Despite being nicknamed the “Doomsday Vault,” Svalbard is a forerunner in global environmental problem-solving and innovation, and frequently hosts events on topics related to food security and climate change. In 2009, the seed vault held an international conference on climate change and the challenges of feeding the world’s growing population. The vault also has hosted influential policymakers including United Nations Secretary-General Ban Ki-moon.
4. National Center for Genetic Resources, Fort Collins, Colorado
Located on the campus of Colorado State University, the National Center for Genetic Resources (NCGR) is home to one of the world’s largest gene banks. The center is unique in that it does not simply host seeds, but various types of germplasms, or collections of genetic information, including plants, animals, insects, and microorganisms. In its plant division, the center contains pollen, meristem tissue, and cell cultures. The NCGR strives to ensure that its germplasms maintain the same genetic properties over time, so that traits do not change as reproduction occurs.
NCGR in Action
One of the goals of the NCGR, a part of the U.S. Department of Agriculture’s Agricultural Research Service, is to conduct genetic research for the development of new cultivar varieties. The center frequently publishes briefs on nutrition and agricultural methods, and also tracks ecological trends. In August 2012, scientists from the center created two new blueberry varieties known as Gupton and Pearl that are praised for their high yields and flavorful fruit. Also within the department, horticulturalist Joseph Albano of the Agricultural Research Service has recently developed an ecologically cleaner alternative to fertilizers that contribute to heavy metal watershed pollution. In addition to hosting over 8,000 species of seeds, the NCGR contributes greatly to genetic research and agricultural development.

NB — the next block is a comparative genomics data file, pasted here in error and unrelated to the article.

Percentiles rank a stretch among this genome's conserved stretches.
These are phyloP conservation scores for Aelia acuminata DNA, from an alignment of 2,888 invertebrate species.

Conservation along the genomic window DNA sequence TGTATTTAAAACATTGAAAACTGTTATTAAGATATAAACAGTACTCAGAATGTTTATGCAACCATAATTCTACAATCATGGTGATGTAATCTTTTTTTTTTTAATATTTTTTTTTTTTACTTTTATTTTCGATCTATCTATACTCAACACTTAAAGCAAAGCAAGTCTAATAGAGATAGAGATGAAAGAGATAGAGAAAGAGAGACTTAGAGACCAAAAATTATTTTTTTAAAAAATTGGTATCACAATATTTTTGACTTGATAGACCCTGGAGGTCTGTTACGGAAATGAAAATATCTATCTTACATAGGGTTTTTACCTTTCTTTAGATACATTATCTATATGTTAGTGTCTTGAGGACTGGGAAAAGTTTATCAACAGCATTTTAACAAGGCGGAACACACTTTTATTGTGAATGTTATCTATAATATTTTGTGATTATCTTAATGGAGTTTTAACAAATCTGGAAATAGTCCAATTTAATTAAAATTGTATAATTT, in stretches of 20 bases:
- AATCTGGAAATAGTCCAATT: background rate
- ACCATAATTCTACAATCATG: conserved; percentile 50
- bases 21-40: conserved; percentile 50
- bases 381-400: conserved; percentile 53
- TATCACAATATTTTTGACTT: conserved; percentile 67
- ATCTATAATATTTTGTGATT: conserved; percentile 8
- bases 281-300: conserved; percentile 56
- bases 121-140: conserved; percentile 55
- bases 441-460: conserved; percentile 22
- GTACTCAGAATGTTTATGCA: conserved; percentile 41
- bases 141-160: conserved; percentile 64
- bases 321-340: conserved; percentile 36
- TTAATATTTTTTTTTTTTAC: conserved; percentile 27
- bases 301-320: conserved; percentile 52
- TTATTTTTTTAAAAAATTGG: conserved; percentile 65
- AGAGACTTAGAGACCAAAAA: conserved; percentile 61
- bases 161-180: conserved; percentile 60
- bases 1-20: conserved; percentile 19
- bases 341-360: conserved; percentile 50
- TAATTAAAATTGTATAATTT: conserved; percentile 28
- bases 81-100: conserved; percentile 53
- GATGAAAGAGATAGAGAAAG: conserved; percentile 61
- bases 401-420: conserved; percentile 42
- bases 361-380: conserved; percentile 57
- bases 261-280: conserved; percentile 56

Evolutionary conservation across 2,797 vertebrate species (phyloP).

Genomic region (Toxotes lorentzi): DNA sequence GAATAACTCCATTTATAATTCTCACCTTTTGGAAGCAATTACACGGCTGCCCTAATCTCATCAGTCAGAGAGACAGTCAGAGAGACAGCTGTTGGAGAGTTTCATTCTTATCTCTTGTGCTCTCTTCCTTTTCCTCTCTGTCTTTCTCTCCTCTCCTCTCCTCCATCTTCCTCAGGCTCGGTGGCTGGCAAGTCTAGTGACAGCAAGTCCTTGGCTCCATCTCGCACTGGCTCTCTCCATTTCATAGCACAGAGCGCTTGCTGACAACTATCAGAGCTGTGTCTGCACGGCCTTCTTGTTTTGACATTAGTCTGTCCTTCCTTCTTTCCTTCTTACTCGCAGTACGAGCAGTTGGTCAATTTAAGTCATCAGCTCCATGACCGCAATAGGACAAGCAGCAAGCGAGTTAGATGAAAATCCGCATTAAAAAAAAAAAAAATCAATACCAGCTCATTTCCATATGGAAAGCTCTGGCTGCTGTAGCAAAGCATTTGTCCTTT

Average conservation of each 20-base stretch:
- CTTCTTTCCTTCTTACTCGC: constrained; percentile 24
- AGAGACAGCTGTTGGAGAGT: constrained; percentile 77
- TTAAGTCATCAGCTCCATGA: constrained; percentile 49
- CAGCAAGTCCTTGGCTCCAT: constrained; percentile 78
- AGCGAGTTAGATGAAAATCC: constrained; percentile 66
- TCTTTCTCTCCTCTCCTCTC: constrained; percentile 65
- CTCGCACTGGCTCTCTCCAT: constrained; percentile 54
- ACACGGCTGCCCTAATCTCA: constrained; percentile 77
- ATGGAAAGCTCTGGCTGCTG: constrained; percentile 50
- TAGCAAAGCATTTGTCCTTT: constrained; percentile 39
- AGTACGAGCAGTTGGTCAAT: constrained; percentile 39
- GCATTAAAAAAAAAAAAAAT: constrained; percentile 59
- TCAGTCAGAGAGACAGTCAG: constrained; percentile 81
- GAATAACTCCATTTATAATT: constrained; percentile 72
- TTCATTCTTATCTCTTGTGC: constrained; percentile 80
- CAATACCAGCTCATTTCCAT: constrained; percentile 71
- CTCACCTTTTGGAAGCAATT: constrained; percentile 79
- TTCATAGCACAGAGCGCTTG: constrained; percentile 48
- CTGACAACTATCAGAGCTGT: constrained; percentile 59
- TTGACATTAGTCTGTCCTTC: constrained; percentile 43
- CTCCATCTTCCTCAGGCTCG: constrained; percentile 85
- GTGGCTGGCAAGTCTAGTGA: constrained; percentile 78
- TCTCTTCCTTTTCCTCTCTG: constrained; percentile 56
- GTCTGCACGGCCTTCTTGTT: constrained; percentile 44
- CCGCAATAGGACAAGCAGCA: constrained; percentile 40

5. Vavilov Research Institute, Russia
Russia has a rich history of botanical studies that have included plant management, disease control, and the recording of plant varieties. The Vavilov Research Institute (VRI) was opened in 1924 and has since expanded into 12 research stations throughout Russia. The stations’ seed banks house a combined total of some 60,000 seed varieties, and their herbariums contain some 250,000 plant specimens. Specializing in berries and other fruits, the VRI holds over 1,000 types of strawberries alone. According to journalist Fred Pearce, nearly 90 percent of seed and plant specimens at the VRI’s Pavlovsk station are not found in any other seed or gene bank in the world.
Vavilov in Action
Seed banks around the world are continuously at risk, and Vavilov is no exception. The VIR is probably most well known for its Pavlovsk station, which during World War II was put under siege by the Axis powers. During the siege, 12 scientists protected the station’s seed bank from destruction, and out of respect for the value of seeds, they starved instead of eating them. Today, this station is once again under attack, but this time the threat comes from developers who wish to build on 227 acres, or three-quarters of the field station’s property. Another station in Krasnodar, Russia, was recently exposed to extreme flooding.
Seeds, not frequently the subject of public discussion, hold the potential to regenerate species, promote biodiversity, and enable ecosystems to adapt to an ever-changing world. Biodiversity in seed varieties is essential to the maintenance of human, plant, and animal life as we know it. Seed banks around the world provide a valuable service by protecting these small but important resources.
Do you know of other innovations in biodiversity conservation? Let us know in the comments below!
Victoria Russo is a former research intern with the Worldwatch Institute’s Food and Agriculture program.